My initial reactions to Tuesday night were, in order, disbelief, anger, and hopelessness. Over the last couple of days I’ve listened, watched, and participated in a number of conversations about moving forward. Earlier today, I posted the following on Facebook:
We’ve come to the point where it’s about “survival” for 99% of us, but we 99% are divided about what survival requires. Those divisions are fueled by decades of residential segregation, fear-mongering, and economic exploitation. Trump’s middle-America voters who are hoping for that Carrier plant to stay open? They’re going to be angry and disappointed. Others whose bigotry has been emboldened threaten those of us whose skin color, religion, or relationships offend them, making it really fucking hard for us to talk to those who are mostly just worried about that Carrier plant. Many of us across the political spectrum stand to lose health care, access to education, and jobs. The 1% that remains in charge no matter who wins elections has the rest of us right where they need us.
That seemed to resonate with a lot of people, and it got me thinking about the small things we can do to contribute to the building of a future that truly sustains many more of us. I’m thinking about how our social media bubbles insulate us and harm us. I’m thinking about how our communities feel vindicated or threatened. I’m thinking about the fear-mongering and about the very real dangers many of us are facing. I’m thinking about how desperately we need to be able to talk across difference and about how hard that is when we feel more and more polarized and threatened. The threats are real and yet the polarization is greater than it needs to be. In my classrooms I work with students who are often for the first time interacting with a diverse group of peers. Facilitating conversation, even being present in conversation, when the underlying inequalities are so deep and yet often rendered invisible, is a challenge. That is a challenge many of us need to take up.
This morning over breakfast I read three pieces that helped me think about the complexities we face in trying to talk about this election and all that it touches. I want to share them, just as three possible levers to use in moving conversations about the future.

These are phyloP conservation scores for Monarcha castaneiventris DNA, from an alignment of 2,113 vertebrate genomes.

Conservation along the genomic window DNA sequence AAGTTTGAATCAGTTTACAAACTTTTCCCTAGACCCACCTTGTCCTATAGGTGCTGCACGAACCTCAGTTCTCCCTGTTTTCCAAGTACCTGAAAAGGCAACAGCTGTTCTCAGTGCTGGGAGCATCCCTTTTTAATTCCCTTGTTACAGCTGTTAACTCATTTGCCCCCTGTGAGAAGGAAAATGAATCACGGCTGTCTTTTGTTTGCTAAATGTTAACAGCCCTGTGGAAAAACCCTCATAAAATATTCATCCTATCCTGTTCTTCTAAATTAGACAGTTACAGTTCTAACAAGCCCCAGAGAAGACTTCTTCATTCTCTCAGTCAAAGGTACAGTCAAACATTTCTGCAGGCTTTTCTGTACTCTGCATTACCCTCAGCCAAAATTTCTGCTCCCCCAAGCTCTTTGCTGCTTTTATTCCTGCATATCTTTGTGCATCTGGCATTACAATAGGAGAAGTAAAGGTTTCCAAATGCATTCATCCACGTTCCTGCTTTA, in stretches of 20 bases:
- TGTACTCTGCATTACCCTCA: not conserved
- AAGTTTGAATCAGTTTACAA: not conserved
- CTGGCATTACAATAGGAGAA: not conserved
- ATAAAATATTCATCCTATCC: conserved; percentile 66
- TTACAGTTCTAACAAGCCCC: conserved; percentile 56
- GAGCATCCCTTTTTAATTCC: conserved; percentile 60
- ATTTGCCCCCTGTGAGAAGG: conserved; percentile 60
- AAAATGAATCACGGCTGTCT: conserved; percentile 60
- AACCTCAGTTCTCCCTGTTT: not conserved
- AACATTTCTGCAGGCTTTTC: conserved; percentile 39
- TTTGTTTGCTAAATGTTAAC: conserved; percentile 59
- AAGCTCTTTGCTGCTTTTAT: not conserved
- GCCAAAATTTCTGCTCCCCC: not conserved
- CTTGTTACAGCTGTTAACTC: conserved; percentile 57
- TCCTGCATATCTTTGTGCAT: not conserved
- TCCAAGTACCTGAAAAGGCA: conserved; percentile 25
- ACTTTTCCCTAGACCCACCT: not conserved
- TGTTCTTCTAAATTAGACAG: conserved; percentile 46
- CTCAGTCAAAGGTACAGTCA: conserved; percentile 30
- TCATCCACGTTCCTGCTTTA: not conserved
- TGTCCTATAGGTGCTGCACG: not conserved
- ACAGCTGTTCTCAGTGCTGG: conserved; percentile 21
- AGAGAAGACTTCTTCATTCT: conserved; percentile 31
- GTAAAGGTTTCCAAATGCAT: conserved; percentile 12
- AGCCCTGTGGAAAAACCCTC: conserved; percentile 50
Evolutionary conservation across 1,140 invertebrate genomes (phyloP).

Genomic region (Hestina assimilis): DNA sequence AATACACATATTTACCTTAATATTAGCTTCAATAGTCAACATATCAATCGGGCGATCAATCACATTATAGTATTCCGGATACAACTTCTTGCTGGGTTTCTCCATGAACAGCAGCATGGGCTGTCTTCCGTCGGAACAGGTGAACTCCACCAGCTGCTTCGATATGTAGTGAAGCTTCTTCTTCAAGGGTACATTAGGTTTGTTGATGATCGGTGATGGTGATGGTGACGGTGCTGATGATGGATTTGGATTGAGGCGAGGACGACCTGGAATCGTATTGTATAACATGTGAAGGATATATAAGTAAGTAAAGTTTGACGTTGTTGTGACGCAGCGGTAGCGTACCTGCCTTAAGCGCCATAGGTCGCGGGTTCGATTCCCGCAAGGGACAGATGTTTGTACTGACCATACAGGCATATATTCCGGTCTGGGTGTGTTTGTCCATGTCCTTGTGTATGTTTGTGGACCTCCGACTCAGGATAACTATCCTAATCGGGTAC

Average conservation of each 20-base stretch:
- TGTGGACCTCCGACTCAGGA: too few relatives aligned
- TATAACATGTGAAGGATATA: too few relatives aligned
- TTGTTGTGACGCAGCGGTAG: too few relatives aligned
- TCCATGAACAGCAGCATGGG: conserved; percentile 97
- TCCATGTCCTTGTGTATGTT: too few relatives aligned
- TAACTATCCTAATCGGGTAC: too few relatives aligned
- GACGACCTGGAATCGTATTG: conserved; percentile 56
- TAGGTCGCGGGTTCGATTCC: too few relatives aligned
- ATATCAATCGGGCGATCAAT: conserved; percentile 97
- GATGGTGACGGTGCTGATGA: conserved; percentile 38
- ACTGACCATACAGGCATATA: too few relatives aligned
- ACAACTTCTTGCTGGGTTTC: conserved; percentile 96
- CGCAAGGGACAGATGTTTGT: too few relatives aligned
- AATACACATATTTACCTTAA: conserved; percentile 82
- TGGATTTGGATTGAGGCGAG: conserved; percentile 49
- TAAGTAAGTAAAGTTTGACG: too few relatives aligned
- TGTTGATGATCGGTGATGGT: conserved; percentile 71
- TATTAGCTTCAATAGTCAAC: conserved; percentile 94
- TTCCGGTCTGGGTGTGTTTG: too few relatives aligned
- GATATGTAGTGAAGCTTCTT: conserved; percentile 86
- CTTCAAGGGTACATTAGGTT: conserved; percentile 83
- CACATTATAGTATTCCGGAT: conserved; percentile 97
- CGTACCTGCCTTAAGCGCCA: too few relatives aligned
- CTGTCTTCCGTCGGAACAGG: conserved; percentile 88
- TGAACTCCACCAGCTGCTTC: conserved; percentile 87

The first was a news article from The New York Times, “Can Trump Save Their Jobs? They’re Counting On It,” written by Nelson D. Schwartz, asking what will happen if Donald Trump can’t save the Carrier manufacturing plant in Indiana that he used as a central figure in his campaign speeches.
The second was a more personal piece with the title “What a Gay, Muslim, Pakistani-American Immigrant Learned Traveling to Rural Alaska the Week Before the Election,” written by Riaz Patel, and published on GlennBeck.com. Patel talks about the people he met while traveling across the United States, including a trip to Alaska, meeting and getting to know – and getting known by – exactly the kinds of white working class voters that have been so central to discussions about the 2016 election.
The third was an open letter from Our100.org, a coalition of leaders who are women of color and who are committed to continuing the work of organizing for social justice. They recognize that it is often the work of women, and often of women of color, queer women, immigrant women that pushes the nation to do the right thing, focus on on solutions and breaking down the politics of hate.
I’m sharing these three pieces because they come from very different sources and because they identify some of the ways that survival is at stake for so many of us.
I’m thinking of all of the small things we can each do to contribute to one another’s survival. One thing I commit to doing is to sharing three articles a week that were meaningful to me as I think about the issues we have to face. This campaign didn’t create the issues. Instead, the issues created the conditions for the campaigns we watched and the election outcome we’ve all just witnessed.
Here’s one small thing I’m going to do. I’m going to start a weekly email newsletter – just a very small thing – that will share three articles I’ve read recently that helped me think about and talk about these issues with people who don’t immediately share my perspective. I’ll include a brief summary (no more than what I’ve included above), that explains what prompted me to share the article. I might include a couple of questions that the articles prompted me to ask. And maybe a cat picture or some small bit of humor.
If you’d like to receive such a thing, SUBSCRIBE HERE.
“Lets Talk” conversation bubble image is by Ron Mader on Flickr and used under a Creative Commons Attribution-Share Alike generic license.